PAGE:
Cast polymer categories

The cast polymer industry is multifaceted. Its many products, however, can be grouped into three general categories, differentiated by the materials and manufacturing methods used to make them.


Facebook Share Icon LinkedIn Share Icon Twitter Share Icon Share by EMail icon Print Icon

The cast polymer industry is multifaceted. Its many products, however, can be grouped into three general categories, differentiated by the materials and manufacturing methods used, as follows:

Engineered composites is the new moniker put forth by the International Cast Polymer Assn. (ICPA, part of the American Composites Manufacturers Assn., Arlington, Va.) for what previously was known as cultured marble or cultured stone. This material, which is made by hand or with automated equipment, features a low-viscosity orthophthalic unsaturated polyester resin filled with calcium carbonate or alumina trihydrate (ATH) and pigments, at about 75 to 78 percent filler loading, behind a surface gel coat that contains UV stabilizers to ensure color stability and gloss. An alternative process, called spray granite, sprays a mix of granite granules and a clear gel coat onto a substrate for a granite look. Bathroom vanity tops, basins and shower surrounds are the most common applications. The basic polyester resin can be adjusted by various combinations of glycols (e.g., ethylene, propylene), acids (e.g., maleic anhydride) and monomers (e.g., styrene) to create slightly more elongation or impact-resistance, or longer gel time, for a particular manufacturer’s product. Although early products combined shots of dark pigmented resin and filler with a lighter resin mixture to create swirled veined marble, today’s engineered composites tend to have a “chopped” look that more closely resembles granite. Heavily pigmented resin, in this case, is added in chunks and blobs to the base resin. Better gel coats now prevent the chalking, or whitish discoloration, and scratches that can occur over time, and they enable the use of darker, richer colors, such as CCP Composites’ (Kansas City, Mo.) IMEDGE product, says Charles Martin, a sales manager at the company. Even matte finishes, which are created by sanding the gel coat, are sometimes specified to give homeowners more options, he adds.

Solid surface products consist of resin and filler (at 50 to 65 percent loading) without a surface gel coat. DuPont’s (Wilmington, Del.) well-known Corian material, introduced in 1965, is a notable example. Solid surfaces require a resin with higher strength and heat-distortion temperature to withstand the abuse common to kitchens (soaps, acids and hot pans) and institutional settings, such as hospitals and schools. Solid color products typically use fine ATH filler, says Jack Simmons, vice president at filler manufacturer ACS International (Tucson, Ariz.). He adds that for granite-effect products, the fillers are coarser than those used in engineered composites. Solid surface products are typically manufactured with isophthalic unsaturated polyester with UV stabilizers, and they also can be made with more costly, but more stain-resistant, polymethyl methacrylate (PMMA) thermoset acrylic, or a blend of the two. With PMMA or in blends, acrylic replaces styrene, so less UV stabilizer is needed. Acrylic content also reduces resin viscosity while improving air release, adds Simmons.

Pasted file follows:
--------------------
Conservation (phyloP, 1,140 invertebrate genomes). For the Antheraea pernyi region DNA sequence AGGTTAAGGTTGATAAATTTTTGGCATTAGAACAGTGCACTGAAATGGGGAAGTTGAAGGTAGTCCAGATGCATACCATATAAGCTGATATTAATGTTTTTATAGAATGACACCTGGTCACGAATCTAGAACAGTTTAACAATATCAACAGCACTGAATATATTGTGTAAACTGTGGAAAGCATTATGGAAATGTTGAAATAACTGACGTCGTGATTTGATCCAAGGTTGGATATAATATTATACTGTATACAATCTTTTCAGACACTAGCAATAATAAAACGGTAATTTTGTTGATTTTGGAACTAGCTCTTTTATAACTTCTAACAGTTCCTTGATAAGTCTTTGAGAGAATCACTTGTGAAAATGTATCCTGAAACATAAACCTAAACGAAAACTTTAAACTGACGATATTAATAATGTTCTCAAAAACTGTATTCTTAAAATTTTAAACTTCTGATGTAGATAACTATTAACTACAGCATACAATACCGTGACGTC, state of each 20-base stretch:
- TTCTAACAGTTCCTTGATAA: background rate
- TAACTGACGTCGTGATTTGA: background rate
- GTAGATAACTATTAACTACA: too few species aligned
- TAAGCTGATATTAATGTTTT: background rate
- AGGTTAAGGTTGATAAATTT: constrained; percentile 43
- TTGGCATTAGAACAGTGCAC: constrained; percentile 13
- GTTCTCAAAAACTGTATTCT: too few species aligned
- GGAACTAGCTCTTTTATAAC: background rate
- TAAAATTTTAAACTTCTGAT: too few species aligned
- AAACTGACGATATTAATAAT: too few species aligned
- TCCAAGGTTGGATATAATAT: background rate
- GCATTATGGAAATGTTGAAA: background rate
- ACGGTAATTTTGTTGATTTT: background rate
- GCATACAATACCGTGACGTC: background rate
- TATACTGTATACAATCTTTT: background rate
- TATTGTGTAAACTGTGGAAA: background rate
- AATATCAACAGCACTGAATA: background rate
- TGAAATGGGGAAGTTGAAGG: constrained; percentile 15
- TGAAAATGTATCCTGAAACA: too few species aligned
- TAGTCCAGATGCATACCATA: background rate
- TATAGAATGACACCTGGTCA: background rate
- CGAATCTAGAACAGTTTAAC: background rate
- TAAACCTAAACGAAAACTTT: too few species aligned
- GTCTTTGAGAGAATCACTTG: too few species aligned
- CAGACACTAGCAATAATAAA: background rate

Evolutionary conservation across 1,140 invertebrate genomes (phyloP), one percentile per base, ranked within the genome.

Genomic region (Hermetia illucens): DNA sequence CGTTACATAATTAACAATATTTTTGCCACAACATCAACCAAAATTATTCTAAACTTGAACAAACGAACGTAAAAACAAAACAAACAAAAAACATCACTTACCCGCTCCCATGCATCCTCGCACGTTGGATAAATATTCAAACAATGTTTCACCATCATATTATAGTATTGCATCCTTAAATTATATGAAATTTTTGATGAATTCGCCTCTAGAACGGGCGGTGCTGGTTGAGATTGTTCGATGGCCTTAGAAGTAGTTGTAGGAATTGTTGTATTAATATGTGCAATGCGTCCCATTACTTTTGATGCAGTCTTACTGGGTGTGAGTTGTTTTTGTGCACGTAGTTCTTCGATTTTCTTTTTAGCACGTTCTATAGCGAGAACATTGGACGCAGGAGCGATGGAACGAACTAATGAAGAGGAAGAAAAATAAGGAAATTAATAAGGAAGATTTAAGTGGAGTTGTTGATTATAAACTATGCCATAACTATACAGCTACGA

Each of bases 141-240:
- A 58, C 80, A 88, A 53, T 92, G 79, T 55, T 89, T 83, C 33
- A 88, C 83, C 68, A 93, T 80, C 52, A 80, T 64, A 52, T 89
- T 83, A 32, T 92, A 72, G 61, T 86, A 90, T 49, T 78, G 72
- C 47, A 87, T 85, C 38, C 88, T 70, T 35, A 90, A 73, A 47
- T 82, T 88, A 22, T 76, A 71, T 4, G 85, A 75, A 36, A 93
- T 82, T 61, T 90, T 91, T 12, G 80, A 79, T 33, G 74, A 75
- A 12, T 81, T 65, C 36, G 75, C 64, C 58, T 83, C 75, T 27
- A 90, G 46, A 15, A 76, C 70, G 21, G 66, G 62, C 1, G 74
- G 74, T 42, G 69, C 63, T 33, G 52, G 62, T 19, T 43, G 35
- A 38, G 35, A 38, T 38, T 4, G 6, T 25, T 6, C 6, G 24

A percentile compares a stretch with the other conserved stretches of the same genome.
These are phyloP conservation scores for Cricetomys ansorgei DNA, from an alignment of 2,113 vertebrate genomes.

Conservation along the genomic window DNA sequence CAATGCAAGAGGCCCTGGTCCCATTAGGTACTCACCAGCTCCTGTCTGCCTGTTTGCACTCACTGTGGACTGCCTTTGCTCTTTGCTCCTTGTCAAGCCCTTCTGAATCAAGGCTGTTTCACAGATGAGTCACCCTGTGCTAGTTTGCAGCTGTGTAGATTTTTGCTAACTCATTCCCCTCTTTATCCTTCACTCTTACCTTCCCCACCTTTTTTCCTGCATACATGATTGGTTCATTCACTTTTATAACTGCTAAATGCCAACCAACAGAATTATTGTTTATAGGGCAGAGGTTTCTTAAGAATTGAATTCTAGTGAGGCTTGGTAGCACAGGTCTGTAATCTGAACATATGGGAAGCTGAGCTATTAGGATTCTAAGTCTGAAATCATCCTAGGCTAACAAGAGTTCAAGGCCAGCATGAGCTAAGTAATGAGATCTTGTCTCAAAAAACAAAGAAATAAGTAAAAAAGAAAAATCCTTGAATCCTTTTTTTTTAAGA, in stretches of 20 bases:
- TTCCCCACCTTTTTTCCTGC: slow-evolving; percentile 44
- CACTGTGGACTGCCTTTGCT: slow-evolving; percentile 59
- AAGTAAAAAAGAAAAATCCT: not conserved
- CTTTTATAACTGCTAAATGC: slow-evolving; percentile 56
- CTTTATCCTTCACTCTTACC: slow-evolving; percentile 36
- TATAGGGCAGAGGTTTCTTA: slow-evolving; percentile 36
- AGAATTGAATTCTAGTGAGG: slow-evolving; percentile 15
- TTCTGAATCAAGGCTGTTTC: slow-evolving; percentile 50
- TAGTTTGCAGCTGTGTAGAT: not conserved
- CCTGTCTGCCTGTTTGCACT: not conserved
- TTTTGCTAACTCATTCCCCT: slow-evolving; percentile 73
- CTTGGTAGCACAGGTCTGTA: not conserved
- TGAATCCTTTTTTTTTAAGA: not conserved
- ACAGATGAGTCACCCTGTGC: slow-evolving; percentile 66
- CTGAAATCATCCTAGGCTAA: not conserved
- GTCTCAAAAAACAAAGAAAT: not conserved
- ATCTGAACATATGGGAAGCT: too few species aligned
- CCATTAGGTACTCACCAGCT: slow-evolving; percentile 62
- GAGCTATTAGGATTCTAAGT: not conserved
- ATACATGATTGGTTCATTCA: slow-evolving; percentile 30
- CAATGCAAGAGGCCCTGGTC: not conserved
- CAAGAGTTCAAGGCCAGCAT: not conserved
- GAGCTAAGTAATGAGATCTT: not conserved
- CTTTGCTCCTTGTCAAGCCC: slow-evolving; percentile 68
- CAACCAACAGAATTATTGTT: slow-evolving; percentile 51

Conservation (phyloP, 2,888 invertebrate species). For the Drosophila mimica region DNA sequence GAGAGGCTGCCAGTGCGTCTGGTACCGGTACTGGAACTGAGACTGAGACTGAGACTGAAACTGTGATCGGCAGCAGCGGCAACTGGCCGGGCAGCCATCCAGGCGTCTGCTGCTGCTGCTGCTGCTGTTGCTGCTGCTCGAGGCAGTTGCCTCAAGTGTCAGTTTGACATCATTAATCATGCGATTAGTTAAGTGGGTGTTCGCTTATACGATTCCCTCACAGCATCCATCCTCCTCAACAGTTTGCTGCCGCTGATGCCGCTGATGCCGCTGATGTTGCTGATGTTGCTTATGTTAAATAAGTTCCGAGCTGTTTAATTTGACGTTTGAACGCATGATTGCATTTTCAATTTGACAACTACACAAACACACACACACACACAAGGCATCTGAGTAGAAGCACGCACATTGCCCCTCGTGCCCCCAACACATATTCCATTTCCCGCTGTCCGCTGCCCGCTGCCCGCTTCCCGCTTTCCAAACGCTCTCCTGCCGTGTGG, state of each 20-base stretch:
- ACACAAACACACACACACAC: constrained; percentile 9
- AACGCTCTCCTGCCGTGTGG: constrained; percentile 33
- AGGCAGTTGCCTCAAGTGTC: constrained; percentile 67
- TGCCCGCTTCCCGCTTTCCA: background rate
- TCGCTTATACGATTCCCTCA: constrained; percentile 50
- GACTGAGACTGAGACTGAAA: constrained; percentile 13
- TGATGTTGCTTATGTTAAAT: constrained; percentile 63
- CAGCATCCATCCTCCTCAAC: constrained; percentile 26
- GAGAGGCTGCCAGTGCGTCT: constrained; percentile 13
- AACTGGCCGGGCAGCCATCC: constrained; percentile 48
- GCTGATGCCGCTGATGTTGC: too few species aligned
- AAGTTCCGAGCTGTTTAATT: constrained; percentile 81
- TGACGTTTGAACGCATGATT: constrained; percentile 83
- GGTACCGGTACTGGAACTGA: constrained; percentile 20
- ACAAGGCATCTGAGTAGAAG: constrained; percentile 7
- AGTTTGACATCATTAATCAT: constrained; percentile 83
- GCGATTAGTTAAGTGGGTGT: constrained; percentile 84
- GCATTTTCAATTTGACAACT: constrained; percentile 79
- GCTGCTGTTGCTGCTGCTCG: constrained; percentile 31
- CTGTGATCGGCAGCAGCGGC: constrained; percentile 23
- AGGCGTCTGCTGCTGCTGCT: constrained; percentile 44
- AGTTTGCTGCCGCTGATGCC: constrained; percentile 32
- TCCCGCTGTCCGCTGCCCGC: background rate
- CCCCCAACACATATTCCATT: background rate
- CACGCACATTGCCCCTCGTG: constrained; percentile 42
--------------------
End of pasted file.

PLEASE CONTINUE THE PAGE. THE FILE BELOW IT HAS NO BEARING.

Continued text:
Visually, solid surface products can range from pure white to myriad color schemes, created by incorporating pigments and colored granules, or specks, that give the illusion of natural granite. The granules are typically made by casting sheets of pigmented polyester, thermoplastic or acrylic resins, then crushing them to the desired size and adding them to the resin. More recently, specks have been replaced with many different sizes of particulate to more nearly replicate natural stone.

Engineered stone, on the other hand, is essentially man-made granite. It is a broad category that includes engineered quartz, polymer concrete and engineered marble stone. For the 50 or so manufacturers who use the large-scale Breton method, developed by Italian equipment manufacturer Breton Spa (Castello di Godego, Italy) in the 1960s, it is the most capital equipment-intensive and complex of the cast polymer processes. But some cast polymer manufacturers are starting to produce engineered stone by other means, using more cost-effective, if labor-intensive, methods (see main story).

The patented Bretonstone technology, properly referred to as a “compaction by vibrocompression vacuum process,” uses elastomeric molds in which a crushed stone/resin mix is cast on a moving belt. Natural stone aggregate — usually specific types of minerals, such as quartz, or waste rock from quarries — is combined with a small amount of resin (between 5 and 10 percent for a filler loading of 90 to 95 percent), pigments and proprietary additives. The mix is heated and compressed under vacuum in a large press. The vibration helps compact the mixture and results in an isotropic slab with virtually no porosity that can be cut to fit any installation. Slabs are sold under many trade names, including Zodiaq, CaesarStone, HanStone and more, in hundreds of custom colors.

Although epoxy is sometimes used as the engineered stone matrix, polyester resin is more common, according to Interplastic Corp. - Thermoset Resins Div.’s (St. Paul, Minn.) casting group business manager Daryl Francis. And Mark Harber, AOC Resins’ (Collierville, Tenn.) cast polymer business manager, explains that engineered stone resins must possess low shrink and high resilience for the best performance.